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The first use of anodizing technology was for protecting seaplanes from seawater corrosion. British inventors Stuart and Bengough filed a patent application for their anodizing process in 1923.

The pair implemented anodizing services on an industrial scale the same year and refined their method using the “sulfuric acid anodizing process” in 1927.

The two patented this anodizing method, which remains the most popular in modern applications.

Why Anodize Molds for Surface Finishing?

Anodizing metals offers many benefits. It increases corrosion and wear resistance and offers aesthetic improvements in mold finishes.

The anodizing process builds a thin oxide layer on metal surfaces, which is highly durable. This makes it ideal for injection mold finishing, providing a reliable, clean, and smooth surface on finished products.

The Different Types of Anodizing

There are different types of anodizing finishes for molds. Since color isn’t a factor with anodized injection mold tooling, it’s common for manufacturers to coat molds in clear anodized materials. The process uses a clear oxide layer allowing the underlying material to show.

Materials That Can Undergo Anodizing

Anodizing doesn’t suit all materials due to the differences in molecular composition. Materials suitable for anodizing include aluminum, tantalum, titanium, niobium, and zinc. It’s a common surface finish for aluminum molds since it’s easy to repair if the mold and anodized surface experiences damage.

What are the Disadvantages of Anodizing Mold Tooling?

  • While anodizing mold tooling offers manufacturers plenty of advantages, this technology has some drawbacks.
  • Not suitable for all materials.
  • Scratches on anodized mold tooling may show in molded parts.

Anozizing products

Anozizing products

The Anodizing Process – A Step-by-Step Guide

The anodizing process seems complicated but remarkably straightforward and easy to visualize. Let’s unpack each process phase step-by-step to better understand how manufacturers anodize mold tooling.

Step 1 – Surface Prep

The first step in the process is to prepare the material for anodizing. The surface must be clean and free from chemical residue, oil, or debris.

Start with blasting the surface using sand or glass beads. Glass beads provide a matte finish, and brushing creates a brushed appearance on the material.

When you have your required surface finish, you must treat and prep the surface chemically.

Step 2 – Anodizing

The technician connects the metal mold tooling to an electrical circuit, fitting it to the positive terminal. Also known as the “anode,” the technician secures and submerges the positive terminal to prevent it from moving during the process.

The “cathode,” or negative terminal, connects to an electrode the technician submerges in the anodizing bath.

The technician sends a charge through the electrical circuit. The cathode draws positively charged ions from the mold tool surface while the tool removes negative ions from the oxygen in the bath solution.

When metal ions leave the tool surface, it becomes porous, allowing the binding of oxygen ions to the tool surface. As a result, the tool mold experiences a buildup of an oxide layer.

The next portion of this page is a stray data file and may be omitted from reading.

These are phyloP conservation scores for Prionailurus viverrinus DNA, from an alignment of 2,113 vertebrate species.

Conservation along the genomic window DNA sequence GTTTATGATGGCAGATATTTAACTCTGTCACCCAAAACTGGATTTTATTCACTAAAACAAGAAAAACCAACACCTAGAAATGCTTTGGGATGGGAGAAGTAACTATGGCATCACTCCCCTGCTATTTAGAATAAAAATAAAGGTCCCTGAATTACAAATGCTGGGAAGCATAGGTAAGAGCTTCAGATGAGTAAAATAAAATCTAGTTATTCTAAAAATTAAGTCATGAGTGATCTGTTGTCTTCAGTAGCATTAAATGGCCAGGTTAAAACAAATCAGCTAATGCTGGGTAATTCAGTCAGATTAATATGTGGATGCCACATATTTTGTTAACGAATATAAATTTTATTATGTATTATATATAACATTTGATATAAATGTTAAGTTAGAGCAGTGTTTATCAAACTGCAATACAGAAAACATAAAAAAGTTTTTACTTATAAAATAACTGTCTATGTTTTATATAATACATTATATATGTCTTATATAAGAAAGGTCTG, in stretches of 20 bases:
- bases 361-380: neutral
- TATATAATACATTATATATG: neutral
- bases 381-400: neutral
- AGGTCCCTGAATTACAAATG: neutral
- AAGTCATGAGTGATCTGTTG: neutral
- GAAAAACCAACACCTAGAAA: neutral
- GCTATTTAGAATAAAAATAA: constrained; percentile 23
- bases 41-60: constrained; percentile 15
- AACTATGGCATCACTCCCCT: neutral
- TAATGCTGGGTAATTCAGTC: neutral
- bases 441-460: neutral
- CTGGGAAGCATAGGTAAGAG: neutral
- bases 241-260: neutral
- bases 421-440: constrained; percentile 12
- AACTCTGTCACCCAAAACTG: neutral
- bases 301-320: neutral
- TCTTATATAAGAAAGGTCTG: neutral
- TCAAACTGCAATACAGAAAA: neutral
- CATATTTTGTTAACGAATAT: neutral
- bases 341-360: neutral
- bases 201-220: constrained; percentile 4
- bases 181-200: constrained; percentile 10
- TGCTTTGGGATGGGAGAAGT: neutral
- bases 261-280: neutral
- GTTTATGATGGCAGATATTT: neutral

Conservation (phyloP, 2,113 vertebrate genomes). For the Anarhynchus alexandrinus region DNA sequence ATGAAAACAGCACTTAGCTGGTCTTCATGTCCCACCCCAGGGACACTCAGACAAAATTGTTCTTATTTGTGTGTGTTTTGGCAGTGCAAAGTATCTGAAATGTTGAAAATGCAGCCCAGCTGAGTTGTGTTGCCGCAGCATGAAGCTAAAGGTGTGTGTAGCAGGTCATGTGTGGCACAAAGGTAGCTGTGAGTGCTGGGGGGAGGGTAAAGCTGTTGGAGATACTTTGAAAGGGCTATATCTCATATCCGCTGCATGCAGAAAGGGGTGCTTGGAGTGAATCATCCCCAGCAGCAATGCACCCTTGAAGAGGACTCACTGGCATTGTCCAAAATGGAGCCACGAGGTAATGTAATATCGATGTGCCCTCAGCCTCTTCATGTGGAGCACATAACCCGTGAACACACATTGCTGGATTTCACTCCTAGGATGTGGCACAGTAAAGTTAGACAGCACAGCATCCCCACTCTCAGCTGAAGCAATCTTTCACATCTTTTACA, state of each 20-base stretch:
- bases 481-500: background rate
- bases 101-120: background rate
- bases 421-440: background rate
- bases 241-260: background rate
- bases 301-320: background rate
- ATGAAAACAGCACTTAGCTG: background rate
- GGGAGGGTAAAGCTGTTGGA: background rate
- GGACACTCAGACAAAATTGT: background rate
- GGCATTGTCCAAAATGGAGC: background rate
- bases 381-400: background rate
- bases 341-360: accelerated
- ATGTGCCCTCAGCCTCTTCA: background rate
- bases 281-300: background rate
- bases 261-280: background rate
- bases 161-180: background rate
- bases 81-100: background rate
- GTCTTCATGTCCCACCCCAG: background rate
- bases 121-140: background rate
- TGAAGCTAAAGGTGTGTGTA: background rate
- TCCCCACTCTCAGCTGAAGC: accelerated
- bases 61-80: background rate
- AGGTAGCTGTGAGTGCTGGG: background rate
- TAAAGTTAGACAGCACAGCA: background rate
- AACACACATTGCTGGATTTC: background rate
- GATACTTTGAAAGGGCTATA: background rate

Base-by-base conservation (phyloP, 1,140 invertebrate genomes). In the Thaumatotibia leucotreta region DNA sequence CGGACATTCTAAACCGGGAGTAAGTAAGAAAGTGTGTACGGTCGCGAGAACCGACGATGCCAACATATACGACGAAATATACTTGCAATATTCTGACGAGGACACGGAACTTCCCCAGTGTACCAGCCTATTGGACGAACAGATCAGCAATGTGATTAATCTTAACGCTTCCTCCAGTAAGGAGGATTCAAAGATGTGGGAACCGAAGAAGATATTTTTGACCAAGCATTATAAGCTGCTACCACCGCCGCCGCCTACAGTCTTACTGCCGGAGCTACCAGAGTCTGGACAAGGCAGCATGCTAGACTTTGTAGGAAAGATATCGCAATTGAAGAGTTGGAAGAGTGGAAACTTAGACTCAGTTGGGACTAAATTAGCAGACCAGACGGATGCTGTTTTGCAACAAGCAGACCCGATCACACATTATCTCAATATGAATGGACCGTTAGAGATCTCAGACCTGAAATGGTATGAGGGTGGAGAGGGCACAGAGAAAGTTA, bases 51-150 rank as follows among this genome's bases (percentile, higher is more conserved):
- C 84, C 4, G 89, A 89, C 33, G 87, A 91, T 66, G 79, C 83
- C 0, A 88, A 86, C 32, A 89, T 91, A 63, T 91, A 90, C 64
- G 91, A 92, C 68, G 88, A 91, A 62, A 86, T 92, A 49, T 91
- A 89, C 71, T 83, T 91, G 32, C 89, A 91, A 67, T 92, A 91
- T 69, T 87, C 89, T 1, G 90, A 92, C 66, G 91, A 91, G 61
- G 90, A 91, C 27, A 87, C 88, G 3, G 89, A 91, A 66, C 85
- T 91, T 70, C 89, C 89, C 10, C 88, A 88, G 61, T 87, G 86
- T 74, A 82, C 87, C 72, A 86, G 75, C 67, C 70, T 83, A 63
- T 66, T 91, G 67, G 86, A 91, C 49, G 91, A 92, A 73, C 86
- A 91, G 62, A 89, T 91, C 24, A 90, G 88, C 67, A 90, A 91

Step 3 – Cleaning

After anodizing the tool surfaces, the technician cleans the anodized parts using specialized solvents, de-ionized water, and solvents. This process ensures the technician removes all excess bath solution and prepares the mold tool for a chrome finish.

Step 4 – Coloring

This is an optional stage of the anodizing process. Tooling manufacturers don’t use colored anodized solutions because they add to the cost and don’t add any benefit to the finished molded part.

However, for the sake of it, we’ll go over how manufacturers color materials. Manufacturers use processes like altering oxide layer thickness, color dipping, or electrolytic coloring.

Step 5 – Sealing Pores

The final step in the anodizing process is critical to its success and the final look of the finished mold part. Sealing the surface protects the aesthetics of the mold tool and improves its corrosion resistance.

The sealing process fills in the tiny surface holes left behind by the anodizing process. When the porous oxide layer is correctly sealed, it provides a long service life.

After forming the oxide layer, the technician cleans the anodized mold tool with a de-ionized solution before sealing the pores.

Manufacturers complete this step using “Hot DI” sealing, cold, room-temperature, or mid-temperature sealing processes.

Anodizing vs. Alodine for Surface Finishing

When coating parts using anodizing technology, it results in non-electrically conductive aluminum. However, the Alodine process preserves the conductivity of aluminum mold tooling.

  • Anodizing is far more durable in terms of finish and withstands more wear and tear and daily abuse in production processes.
  • Some of the key advantages of anodizing for mold tooling include the following.
  • Extends tooling lifespan.
  • Leaves a slick finish on molded parts.
  • Excellent wear and tear resistance, good corrosion resistance.
  • Excellent thermal insulating properties.
  • Creates an attractive surface finish on the part and the mold tool.

What to Keep in Mind Before Anodizing Parts

  1. The anodized coating may change the tolerances on fine parts.
  2. A section of the surface may not be anodized correctly.